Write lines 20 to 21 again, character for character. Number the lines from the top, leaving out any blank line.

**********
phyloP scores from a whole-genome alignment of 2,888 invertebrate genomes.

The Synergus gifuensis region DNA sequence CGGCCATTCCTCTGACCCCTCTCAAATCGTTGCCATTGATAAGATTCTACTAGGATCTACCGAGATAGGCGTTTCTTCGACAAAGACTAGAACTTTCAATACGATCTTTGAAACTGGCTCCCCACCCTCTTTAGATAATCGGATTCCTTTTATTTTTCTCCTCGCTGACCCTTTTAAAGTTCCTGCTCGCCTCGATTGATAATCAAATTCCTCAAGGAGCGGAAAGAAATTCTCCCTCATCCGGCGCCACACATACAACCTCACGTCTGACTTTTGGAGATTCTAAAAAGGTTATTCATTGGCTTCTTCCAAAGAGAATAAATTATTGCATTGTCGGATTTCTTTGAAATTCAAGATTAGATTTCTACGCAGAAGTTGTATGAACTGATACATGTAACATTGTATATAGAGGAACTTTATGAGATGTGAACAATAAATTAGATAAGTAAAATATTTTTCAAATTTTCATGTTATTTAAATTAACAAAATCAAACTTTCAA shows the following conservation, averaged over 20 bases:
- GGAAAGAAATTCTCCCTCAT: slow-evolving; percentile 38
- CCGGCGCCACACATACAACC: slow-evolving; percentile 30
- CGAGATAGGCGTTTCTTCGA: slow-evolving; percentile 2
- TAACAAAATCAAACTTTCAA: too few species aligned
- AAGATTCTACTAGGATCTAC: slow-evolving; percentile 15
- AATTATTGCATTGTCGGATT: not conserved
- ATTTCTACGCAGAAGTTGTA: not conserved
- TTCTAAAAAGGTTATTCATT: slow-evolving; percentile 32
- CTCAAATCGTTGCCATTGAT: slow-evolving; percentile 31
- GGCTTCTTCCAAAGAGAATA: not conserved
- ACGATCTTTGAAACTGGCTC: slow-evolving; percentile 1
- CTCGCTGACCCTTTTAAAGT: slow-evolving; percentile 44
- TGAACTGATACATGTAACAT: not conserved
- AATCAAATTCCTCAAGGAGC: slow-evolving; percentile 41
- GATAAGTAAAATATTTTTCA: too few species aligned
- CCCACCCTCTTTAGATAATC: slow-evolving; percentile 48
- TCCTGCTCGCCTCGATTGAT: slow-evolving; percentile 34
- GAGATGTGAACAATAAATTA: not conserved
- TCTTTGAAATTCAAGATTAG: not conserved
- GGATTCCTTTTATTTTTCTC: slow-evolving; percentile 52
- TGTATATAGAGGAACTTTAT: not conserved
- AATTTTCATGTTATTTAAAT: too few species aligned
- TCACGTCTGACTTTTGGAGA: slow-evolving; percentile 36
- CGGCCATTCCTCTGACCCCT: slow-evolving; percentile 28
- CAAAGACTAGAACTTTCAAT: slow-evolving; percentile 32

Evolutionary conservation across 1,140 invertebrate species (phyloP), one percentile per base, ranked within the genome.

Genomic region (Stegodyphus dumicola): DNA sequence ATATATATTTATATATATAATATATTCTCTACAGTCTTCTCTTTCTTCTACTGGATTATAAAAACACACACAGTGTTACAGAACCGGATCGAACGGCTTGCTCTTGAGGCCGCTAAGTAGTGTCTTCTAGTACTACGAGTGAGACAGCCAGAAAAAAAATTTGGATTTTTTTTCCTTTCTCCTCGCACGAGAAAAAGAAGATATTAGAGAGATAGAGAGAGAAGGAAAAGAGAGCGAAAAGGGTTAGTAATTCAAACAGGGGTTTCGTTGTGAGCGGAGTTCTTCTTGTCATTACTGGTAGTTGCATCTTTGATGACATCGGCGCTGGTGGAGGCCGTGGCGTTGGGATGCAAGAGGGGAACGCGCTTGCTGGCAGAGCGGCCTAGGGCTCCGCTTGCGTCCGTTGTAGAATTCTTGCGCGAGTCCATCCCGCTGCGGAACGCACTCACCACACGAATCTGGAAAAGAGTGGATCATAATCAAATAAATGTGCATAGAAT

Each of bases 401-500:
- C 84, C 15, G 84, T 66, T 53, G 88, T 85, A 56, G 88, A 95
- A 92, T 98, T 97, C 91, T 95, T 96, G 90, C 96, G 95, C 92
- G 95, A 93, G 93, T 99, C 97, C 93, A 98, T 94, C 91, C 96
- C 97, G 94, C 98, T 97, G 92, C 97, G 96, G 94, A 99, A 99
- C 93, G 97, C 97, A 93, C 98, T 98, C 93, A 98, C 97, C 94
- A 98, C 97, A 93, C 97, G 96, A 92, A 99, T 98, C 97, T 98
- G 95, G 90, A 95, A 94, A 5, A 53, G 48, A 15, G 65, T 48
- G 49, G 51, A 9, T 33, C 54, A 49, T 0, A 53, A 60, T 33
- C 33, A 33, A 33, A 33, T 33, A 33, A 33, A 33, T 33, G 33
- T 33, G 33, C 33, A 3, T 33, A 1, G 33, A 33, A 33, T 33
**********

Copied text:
- GAGATGTGAACAATAAATTA: not conserved
- TCTTTGAAATTCAAGATTAG: not conserved